What if you had to pay a month’s wages up front just to get a job?
It’s a concept that’s largely foreign to Western culture, but bonded servitude is still rampant in other parts of the world, namely Asia. That also happens to be where much of Apple’s supply chain is located, and starting today the company is cracking down on the corrupt practice.
When a hot product like the newest iPhone needs to be made overseas, factories will often use outside recruiters to bring in extra workers. Many of these workers are charged fees for getting the job, sometimes exceeding over a months’ pay.
“That fee needs to be paid by the supplier and Apple ultimately bears that fee when we pay the supplier and we’re OK doing that,” said Jeff Williams, Apple senior vice president of operations, in an interview with Bloomberg. “We just don’t want the worker to absorb that.”
Sometimes workers’ passports will be held by the recruiter until the contract with the supplier is finished, according to Williams.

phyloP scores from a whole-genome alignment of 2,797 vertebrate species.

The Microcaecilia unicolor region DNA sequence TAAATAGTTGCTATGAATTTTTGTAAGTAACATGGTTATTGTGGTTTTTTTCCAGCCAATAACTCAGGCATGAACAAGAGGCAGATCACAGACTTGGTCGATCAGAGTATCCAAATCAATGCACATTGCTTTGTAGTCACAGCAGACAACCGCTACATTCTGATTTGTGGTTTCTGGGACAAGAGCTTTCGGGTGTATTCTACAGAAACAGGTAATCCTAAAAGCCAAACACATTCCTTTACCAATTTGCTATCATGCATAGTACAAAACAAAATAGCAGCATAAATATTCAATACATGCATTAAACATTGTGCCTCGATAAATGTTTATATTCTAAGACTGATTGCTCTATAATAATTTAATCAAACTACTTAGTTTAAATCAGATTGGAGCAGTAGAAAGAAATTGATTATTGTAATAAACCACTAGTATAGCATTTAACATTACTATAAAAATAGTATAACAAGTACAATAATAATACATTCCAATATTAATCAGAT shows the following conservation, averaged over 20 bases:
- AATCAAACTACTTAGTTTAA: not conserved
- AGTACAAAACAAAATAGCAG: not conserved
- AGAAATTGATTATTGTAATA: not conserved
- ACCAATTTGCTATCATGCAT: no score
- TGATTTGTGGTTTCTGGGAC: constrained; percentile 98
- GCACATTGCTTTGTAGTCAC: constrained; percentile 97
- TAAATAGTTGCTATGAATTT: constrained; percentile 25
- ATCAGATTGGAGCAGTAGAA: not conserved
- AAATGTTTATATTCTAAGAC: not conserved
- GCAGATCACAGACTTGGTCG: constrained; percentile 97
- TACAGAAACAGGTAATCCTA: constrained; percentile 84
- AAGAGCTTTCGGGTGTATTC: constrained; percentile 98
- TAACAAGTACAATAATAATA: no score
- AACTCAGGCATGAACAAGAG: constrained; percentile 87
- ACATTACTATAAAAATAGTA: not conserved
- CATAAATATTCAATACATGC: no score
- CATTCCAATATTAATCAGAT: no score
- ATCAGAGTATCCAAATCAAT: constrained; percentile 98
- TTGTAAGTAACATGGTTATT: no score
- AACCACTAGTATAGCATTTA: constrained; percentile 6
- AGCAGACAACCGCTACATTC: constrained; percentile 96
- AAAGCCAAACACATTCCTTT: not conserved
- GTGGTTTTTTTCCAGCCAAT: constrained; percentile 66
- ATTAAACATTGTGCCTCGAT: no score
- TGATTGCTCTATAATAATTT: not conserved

The United Nations has declared debt bondage to be a form of “modern day slavery.” While not as extreme as the Indian indenture system, what’s taking place in Apple’s supply chain “is in essence bonded servitude,” said Williams.
Apple’s most recent audit found that 92% of its 1.1 million supply chain workers are compliant with its 60-hour work week limit. While Apple had previously said that workers couldn’t be slapped with fees over a month’s pay, the company is now demanding that workers pay nothing.
You can check out Apple’s dedicated webpage for more information on its supply chain checks. The company’s full supply responsibility report for 2015 is available online now in PDF format.